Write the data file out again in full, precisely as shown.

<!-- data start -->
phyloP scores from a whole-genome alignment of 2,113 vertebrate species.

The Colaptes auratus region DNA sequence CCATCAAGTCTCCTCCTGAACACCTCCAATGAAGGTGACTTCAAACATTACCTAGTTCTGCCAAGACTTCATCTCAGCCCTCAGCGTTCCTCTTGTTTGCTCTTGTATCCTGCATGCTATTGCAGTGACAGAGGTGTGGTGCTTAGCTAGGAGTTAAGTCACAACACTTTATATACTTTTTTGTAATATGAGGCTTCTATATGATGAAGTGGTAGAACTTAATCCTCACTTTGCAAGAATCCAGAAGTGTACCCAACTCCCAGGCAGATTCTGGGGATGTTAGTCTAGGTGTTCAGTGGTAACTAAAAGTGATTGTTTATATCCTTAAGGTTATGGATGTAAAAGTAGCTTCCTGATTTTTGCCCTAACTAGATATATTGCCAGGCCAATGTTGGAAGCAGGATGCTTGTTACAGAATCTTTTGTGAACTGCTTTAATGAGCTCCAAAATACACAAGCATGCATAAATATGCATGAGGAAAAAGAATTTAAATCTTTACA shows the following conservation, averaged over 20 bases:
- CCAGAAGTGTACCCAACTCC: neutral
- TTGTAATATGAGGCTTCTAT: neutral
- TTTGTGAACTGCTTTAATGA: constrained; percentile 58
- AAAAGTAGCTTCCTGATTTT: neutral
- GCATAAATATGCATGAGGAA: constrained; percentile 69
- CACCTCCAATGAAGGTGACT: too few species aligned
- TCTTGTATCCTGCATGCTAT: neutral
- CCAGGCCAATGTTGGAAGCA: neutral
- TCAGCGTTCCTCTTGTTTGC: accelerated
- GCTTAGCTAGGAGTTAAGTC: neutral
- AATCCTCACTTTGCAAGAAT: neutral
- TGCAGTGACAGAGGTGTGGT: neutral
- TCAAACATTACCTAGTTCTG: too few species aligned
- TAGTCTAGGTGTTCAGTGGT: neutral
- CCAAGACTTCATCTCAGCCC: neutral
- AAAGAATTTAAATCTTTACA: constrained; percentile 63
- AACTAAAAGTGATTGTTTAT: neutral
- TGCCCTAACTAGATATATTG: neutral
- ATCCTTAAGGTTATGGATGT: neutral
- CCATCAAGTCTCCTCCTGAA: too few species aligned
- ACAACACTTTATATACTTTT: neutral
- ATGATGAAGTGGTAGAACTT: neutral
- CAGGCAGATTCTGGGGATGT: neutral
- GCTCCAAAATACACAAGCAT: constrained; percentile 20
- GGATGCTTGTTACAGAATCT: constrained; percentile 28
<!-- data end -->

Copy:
phyloP scores from a whole-genome alignment of 2,113 vertebrate species.

The Colaptes auratus region DNA sequence CCATCAAGTCTCCTCCTGAACACCTCCAATGAAGGTGACTTCAAACATTACCTAGTTCTGCCAAGACTTCATCTCAGCCCTCAGCGTTCCTCTTGTTTGCTCTTGTATCCTGCATGCTATTGCAGTGACAGAGGTGTGGTGCTTAGCTAGGAGTTAAGTCACAACACTTTATATACTTTTTTGTAATATGAGGCTTCTATATGATGAAGTGGTAGAACTTAATCCTCACTTTGCAAGAATCCAGAAGTGTACCCAACTCCCAGGCAGATTCTGGGGATGTTAGTCTAGGTGTTCAGTGGTAACTAAAAGTGATTGTTTATATCCTTAAGGTTATGGATGTAAAAGTAGCTTCCTGATTTTTGCCCTAACTAGATATATTGCCAGGCCAATGTTGGAAGCAGGATGCTTGTTACAGAATCTTTTGTGAACTGCTTTAATGAGCTCCAAAATACACAAGCATGCATAAATATGCATGAGGAAAAAGAATTTAAATCTTTACA shows the following conservation, averaged over 20 bases:
- CCAGAAGTGTACCCAACTCC: neutral
- TTGTAATATGAGGCTTCTAT: neutral
- TTTGTGAACTGCTTTAATGA: constrained; percentile 58
- AAAAGTAGCTTCCTGATTTT: neutral
- GCATAAATATGCATGAGGAA: constrained; percentile 69
- CACCTCCAATGAAGGTGACT: too few species aligned
- TCTTGTATCCTGCATGCTAT: neutral
- CCAGGCCAATGTTGGAAGCA: neutral
- TCAGCGTTCCTCTTGTTTGC: accelerated
- GCTTAGCTAGGAGTTAAGTC: neutral
- AATCCTCACTTTGCAAGAAT: neutral
- TGCAGTGACAGAGGTGTGGT: neutral
- TCAAACATTACCTAGTTCTG: too few species aligned
- TAGTCTAGGTGTTCAGTGGT: neutral
- CCAAGACTTCATCTCAGCCC: neutral
- AAAGAATTTAAATCTTTACA: constrained; percentile 63
- AACTAAAAGTGATTGTTTAT: neutral
- TGCCCTAACTAGATATATTG: neutral
- ATCCTTAAGGTTATGGATGT: neutral
- CCATCAAGTCTCCTCCTGAA: too few species aligned
- ACAACACTTTATATACTTTT: neutral
- ATGATGAAGTGGTAGAACTT: neutral
- CAGGCAGATTCTGGGGATGT: neutral
- GCTCCAAAATACACAAGCAT: constrained; percentile 20
- GGATGCTTGTTACAGAATCT: constrained; percentile 28